A breath of fresh air is about to enervate the new rock scene, and it‚??s coming from the city that houses the Rock and Roll Hall of Fame, Cleveland. That‚??s also the home of the six members of Driver Side Impact, whose debut album, The Very Air We Breathe, is about to crash into retail and radio on May 29.

Driver Side Impact tempers their aggressive guitar–based rock with tuneful melodies and danceable rhythms, forging a sonic assault that is memorable and unique at the same time. ‚??Some people have called us experimental pop,‚?Ě singer Brandon Langhals notes. ‚??I feel our songs are like a movie‚?¶and anyone can be a part of the script.‚?Ě Capturing their kinetically radiant rock in the studio is Sal Villanueva, whose work brought Taking Back Sunday and Thursday to the forefront of cutting–edge rock.

The emergence of Driver Side Impact may seem sudden, but the release of The Very Air We Breathe has been three years in the making. In 2004, guitarist Jack McGinty and bassist Teddy Feighan first met to play music together; they then recruited Langhals, guitarist Michael Arnold, keyboardist Austin Bishop and drummer Zach Evans to round out the group. It didn‚??t take long before they were a popular fixture in the Cleveland area, to the point where they could co–headline 800 to 1,000–seat arenas.

They put out their own EP in October of 2006, We Will Disappear–and that it did‚?¶into the hands of their growing legion of fans. At that point, with MySpace plays of their music in the hundreds of thousands, it became apparent that DSI needed serious label support. Victory Records came to the fore, and the rest is about to make history.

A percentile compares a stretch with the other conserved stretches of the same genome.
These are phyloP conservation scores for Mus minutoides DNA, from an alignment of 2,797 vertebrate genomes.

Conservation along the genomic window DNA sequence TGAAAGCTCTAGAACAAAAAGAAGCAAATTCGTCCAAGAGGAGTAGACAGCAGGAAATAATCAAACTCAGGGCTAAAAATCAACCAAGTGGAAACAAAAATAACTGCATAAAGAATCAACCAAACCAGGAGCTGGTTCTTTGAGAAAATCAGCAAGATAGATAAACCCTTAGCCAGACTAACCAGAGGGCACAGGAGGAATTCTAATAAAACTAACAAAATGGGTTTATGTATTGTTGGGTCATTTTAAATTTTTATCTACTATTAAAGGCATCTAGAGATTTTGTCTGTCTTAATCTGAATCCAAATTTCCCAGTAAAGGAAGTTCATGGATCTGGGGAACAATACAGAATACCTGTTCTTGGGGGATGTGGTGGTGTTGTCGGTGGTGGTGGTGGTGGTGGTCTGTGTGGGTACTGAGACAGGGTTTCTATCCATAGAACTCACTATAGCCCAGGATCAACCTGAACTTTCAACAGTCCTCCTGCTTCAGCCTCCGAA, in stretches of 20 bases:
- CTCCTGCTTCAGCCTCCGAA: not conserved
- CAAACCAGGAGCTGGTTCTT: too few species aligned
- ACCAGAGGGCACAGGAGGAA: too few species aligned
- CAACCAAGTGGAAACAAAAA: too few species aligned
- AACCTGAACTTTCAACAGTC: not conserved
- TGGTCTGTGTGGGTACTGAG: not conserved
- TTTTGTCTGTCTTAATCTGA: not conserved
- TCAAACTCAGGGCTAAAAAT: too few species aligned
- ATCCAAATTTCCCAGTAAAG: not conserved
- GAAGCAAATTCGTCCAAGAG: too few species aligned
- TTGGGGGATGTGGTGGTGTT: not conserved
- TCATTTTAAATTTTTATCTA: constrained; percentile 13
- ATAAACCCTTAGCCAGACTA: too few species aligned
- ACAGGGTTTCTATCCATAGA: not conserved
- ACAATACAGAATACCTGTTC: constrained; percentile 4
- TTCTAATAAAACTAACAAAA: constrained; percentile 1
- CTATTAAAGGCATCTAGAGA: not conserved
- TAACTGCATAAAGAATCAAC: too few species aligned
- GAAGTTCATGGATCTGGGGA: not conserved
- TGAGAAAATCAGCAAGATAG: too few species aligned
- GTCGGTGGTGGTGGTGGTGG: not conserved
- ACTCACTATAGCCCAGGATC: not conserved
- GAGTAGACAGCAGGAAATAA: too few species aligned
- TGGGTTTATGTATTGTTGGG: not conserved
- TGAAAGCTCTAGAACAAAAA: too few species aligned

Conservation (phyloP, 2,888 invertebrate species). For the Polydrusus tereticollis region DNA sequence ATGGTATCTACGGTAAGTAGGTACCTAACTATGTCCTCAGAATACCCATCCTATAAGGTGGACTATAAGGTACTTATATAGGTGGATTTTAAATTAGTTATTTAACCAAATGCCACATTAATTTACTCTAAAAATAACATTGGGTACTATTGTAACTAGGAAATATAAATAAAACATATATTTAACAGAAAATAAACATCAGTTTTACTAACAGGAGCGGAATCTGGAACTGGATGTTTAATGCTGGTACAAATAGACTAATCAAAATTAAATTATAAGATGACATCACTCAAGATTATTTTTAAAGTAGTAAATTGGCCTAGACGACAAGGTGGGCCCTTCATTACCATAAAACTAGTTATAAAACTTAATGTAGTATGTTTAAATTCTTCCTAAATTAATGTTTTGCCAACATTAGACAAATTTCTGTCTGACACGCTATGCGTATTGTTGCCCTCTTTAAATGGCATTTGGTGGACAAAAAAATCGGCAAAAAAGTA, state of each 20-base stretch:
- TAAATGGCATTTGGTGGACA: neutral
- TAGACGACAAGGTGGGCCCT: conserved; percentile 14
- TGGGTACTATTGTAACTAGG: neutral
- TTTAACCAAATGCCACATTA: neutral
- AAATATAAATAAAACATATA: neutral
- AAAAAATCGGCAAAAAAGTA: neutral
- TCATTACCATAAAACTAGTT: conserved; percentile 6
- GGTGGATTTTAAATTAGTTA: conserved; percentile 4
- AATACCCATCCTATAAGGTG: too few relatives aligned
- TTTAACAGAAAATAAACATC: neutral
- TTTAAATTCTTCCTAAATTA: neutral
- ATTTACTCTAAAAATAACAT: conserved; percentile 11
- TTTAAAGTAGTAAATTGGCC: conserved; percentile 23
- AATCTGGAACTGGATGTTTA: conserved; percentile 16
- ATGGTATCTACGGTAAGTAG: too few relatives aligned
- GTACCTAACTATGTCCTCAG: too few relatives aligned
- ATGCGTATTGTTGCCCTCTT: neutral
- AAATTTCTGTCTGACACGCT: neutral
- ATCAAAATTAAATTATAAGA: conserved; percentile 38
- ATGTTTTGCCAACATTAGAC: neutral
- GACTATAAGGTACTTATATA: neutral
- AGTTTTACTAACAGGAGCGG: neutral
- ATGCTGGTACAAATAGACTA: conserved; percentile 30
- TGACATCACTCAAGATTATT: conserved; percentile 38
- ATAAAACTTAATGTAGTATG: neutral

Although a handful of songs on the original EP were re–recorded for their debut album, Feighan notes that ‚??We actually wanted to start with a clean slate after we got signed. We took a break and put lot of work into writing the new material.

‚??Cutting our own EP definitely helped us in recording the album,‚?Ě he continues. ‚??We knew we had to be really patient and let things progress at its own rate. We started out with rough demos and created new guitar lines, as well as new keyboard parts and different vocals, too. Once we heard them all together in the studio, it sounded a lot better.‚?Ě

The studio time produced other benefits as well. ‚??Being in the studio trained us to make everything more precise, which makes us want to play better live. After being in studio for so long, all we want to do is play our new music for the people.‚?Ě

National tours are already being lined up, which will keep Drivers Side Impact on the road for the foreseeable future. The key to their success is not too unlike the inspiration behind the title of their debut effort. ‚??We all had a big brainstorm on what to call the new record,‚?Ě Feighan says. ‚??Austin came up with the name. It‚??s something everyone can relate to––and can mean whatever you want it to mean. When everyone has their own interpretation of it as they listen to the music, they can relate it to themselves, which we feel is really important.‚?Ě